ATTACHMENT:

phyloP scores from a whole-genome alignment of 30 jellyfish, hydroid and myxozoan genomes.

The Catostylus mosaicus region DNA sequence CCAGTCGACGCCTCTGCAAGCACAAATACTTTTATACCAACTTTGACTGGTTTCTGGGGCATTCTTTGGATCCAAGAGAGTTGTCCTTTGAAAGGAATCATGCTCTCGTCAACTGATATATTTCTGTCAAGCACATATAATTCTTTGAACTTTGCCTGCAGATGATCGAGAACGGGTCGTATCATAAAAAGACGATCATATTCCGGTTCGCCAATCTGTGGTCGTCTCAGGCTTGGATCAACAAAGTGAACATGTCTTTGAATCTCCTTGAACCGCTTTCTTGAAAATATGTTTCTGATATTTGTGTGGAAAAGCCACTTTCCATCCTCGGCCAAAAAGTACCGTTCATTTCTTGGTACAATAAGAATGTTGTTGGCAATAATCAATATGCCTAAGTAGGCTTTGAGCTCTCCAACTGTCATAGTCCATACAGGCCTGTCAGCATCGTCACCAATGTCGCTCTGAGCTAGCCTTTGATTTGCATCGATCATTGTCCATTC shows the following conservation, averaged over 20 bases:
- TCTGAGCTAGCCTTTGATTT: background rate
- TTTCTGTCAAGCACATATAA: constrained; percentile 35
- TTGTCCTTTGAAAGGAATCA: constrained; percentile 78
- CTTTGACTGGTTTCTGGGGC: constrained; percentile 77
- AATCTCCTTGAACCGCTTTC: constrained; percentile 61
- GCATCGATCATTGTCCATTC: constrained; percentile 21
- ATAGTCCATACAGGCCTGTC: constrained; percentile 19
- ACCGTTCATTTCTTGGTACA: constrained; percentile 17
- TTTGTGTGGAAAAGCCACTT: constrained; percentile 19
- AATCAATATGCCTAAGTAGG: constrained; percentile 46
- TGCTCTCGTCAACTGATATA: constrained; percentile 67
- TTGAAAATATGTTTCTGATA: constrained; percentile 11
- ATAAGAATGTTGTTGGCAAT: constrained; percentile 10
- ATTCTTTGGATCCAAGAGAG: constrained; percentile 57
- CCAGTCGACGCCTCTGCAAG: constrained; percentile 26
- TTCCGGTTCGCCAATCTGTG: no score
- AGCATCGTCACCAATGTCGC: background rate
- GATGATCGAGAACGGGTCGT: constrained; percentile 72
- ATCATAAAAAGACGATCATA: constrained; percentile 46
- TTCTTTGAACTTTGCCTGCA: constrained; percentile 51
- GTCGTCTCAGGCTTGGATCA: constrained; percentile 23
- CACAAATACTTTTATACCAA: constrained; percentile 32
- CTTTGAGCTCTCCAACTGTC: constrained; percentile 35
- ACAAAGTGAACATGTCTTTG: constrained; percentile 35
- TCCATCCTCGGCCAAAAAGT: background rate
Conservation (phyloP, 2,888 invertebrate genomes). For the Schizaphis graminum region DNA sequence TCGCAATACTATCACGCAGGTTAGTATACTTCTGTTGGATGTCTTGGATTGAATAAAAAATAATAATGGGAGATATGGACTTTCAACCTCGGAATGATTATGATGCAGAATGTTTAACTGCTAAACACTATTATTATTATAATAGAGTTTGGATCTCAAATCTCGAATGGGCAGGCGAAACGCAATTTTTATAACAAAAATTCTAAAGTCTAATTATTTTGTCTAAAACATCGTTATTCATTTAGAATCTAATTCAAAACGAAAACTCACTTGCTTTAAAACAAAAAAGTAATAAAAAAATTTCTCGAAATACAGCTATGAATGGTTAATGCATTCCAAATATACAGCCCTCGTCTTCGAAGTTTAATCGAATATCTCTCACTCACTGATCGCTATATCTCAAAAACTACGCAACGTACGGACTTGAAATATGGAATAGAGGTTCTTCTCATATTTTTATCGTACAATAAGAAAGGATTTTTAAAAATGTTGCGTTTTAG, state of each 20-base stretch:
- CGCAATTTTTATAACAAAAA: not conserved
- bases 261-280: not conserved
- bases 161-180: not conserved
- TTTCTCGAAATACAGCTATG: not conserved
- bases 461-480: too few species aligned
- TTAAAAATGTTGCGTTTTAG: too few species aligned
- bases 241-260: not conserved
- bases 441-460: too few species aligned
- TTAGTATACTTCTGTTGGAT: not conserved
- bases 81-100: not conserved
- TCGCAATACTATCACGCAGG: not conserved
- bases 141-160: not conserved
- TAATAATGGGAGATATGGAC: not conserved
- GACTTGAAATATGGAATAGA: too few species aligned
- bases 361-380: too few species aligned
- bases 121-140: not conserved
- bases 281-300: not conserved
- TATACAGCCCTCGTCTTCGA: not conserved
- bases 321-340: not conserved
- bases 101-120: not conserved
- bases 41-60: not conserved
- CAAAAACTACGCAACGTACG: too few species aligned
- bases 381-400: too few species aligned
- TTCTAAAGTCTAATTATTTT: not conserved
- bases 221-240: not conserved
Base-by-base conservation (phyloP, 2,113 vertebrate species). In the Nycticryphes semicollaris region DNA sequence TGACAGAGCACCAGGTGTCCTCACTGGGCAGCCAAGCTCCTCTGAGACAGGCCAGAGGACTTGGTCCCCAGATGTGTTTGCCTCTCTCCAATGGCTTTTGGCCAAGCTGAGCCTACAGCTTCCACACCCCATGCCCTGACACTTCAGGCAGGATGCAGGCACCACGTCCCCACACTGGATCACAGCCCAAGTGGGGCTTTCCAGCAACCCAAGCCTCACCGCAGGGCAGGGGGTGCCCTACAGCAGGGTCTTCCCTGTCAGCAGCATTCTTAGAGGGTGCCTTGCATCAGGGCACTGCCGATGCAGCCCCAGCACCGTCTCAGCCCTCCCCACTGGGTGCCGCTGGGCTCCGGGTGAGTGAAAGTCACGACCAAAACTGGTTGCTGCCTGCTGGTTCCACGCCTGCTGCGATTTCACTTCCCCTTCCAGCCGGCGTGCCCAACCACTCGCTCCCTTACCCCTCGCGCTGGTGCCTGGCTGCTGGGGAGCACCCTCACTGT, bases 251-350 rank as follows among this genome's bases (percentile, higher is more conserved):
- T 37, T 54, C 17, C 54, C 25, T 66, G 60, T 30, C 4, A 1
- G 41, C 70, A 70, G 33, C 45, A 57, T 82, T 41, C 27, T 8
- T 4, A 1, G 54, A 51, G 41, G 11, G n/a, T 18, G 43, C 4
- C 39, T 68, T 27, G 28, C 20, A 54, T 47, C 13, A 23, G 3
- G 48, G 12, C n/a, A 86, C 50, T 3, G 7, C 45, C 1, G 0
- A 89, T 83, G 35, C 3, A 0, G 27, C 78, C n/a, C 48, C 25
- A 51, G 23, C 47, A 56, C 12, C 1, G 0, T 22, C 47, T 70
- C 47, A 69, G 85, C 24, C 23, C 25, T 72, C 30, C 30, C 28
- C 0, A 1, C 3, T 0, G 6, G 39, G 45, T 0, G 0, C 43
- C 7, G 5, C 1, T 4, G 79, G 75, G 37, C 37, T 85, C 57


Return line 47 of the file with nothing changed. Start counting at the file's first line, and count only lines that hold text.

- bases 321-340: not conserved